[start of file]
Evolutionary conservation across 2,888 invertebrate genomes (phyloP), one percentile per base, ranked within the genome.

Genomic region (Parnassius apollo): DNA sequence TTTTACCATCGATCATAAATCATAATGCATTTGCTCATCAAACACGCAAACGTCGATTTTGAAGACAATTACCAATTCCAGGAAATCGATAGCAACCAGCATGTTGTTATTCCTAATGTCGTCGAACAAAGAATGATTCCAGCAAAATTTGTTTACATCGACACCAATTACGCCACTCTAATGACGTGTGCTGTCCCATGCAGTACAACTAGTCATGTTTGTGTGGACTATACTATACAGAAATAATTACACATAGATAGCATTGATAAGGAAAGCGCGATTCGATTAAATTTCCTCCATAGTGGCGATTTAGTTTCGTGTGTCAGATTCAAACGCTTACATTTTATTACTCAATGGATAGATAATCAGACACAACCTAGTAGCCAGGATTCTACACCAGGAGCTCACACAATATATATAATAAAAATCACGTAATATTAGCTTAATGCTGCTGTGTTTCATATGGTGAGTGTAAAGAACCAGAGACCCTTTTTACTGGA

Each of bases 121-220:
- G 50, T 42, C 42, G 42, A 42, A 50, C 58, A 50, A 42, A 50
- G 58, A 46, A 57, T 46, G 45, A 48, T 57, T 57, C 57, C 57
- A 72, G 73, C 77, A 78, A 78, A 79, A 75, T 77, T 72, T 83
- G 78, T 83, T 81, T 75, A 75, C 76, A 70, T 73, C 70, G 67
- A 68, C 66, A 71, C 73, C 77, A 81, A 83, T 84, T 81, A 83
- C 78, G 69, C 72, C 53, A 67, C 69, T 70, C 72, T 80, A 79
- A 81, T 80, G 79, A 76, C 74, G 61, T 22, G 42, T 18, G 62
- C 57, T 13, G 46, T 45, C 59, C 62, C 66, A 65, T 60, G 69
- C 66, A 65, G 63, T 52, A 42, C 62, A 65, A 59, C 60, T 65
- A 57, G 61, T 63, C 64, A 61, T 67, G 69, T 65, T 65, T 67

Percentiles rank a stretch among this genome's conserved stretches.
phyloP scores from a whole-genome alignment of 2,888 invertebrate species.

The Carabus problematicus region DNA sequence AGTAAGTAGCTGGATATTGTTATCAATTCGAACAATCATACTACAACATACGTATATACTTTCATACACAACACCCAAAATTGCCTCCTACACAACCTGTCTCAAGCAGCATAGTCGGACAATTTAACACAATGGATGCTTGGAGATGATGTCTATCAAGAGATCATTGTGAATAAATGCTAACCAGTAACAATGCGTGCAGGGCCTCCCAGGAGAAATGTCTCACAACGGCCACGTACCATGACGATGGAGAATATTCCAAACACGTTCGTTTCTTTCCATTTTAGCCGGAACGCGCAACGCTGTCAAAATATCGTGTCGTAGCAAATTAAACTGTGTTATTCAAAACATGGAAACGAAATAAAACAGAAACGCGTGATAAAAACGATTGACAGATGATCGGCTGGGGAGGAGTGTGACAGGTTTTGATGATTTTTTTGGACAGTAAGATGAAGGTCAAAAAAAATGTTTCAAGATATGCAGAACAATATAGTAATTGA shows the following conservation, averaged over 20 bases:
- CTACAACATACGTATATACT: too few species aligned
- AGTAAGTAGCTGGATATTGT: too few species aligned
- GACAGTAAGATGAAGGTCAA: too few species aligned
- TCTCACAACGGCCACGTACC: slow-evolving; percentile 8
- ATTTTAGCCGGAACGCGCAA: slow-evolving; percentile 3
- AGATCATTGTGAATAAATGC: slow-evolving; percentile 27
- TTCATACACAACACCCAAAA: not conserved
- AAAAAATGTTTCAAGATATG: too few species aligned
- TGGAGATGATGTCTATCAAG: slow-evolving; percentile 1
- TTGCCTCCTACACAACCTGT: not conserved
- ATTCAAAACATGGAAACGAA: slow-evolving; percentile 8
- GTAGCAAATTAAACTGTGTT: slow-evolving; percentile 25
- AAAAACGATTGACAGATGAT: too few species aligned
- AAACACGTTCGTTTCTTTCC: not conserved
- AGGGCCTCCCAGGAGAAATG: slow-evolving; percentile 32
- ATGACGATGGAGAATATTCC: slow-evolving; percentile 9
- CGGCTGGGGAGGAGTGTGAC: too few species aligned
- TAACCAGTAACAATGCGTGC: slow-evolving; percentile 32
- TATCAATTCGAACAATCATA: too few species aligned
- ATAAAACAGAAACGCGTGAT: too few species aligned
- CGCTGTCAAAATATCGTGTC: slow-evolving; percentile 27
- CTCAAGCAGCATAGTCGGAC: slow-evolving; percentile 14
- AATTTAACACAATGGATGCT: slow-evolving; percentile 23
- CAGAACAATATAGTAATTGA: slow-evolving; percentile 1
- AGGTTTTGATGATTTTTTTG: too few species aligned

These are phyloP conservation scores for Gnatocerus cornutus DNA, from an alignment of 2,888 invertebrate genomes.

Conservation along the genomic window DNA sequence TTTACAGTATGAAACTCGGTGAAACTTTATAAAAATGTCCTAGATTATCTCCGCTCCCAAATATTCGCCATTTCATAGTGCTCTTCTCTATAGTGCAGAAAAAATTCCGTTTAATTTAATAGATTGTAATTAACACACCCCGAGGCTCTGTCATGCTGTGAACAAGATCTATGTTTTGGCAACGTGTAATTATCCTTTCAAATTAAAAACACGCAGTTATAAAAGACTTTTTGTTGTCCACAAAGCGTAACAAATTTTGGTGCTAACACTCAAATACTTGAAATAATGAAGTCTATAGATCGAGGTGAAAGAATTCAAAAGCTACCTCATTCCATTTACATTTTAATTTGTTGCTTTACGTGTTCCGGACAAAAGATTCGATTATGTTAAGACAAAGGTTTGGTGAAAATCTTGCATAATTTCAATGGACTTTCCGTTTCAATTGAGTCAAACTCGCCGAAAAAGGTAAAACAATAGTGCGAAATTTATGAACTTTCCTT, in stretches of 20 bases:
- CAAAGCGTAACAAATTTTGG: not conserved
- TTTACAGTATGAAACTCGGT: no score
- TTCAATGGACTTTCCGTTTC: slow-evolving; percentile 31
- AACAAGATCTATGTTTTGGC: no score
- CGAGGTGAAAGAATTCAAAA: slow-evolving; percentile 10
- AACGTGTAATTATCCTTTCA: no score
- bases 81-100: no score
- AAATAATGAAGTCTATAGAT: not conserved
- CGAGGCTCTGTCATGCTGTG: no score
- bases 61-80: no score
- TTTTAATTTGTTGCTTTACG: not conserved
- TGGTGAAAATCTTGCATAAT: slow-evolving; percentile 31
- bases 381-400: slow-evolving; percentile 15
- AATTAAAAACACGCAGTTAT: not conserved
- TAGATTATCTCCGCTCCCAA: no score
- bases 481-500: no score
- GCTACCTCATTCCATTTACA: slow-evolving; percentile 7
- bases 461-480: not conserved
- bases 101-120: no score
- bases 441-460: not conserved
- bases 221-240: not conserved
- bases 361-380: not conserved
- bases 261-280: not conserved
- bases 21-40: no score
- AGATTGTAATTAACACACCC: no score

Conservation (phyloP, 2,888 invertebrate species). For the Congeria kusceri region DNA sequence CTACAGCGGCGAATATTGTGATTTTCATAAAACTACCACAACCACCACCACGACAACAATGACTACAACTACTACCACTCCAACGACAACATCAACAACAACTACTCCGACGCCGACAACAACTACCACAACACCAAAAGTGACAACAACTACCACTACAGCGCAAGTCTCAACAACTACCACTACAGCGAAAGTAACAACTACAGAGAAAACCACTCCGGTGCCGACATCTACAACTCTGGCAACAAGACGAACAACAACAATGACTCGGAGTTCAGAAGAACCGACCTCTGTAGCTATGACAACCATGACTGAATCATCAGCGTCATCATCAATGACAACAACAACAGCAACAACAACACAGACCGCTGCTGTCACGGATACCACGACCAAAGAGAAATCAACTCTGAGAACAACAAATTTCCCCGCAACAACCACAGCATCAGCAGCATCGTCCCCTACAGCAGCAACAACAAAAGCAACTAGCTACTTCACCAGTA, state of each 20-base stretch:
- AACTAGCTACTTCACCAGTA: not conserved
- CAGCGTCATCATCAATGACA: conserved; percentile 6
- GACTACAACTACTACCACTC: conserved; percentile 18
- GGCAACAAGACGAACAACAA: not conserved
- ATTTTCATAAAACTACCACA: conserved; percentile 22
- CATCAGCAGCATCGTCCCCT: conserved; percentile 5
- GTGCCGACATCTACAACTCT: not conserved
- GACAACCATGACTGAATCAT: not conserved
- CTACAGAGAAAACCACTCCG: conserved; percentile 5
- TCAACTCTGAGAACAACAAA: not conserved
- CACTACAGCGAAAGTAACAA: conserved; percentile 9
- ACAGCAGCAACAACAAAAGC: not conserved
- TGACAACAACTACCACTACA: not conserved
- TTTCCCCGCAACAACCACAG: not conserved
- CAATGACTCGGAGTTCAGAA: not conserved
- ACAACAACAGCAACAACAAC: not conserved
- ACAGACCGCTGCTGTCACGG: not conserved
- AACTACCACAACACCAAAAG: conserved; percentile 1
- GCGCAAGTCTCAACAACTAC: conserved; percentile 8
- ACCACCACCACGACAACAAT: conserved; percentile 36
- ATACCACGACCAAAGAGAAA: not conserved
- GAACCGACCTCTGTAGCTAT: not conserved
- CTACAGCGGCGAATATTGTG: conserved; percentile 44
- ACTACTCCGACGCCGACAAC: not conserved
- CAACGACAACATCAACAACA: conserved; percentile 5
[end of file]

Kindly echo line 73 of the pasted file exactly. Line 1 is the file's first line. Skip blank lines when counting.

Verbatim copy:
- GGCAACAAGACGAACAACAA: not conserved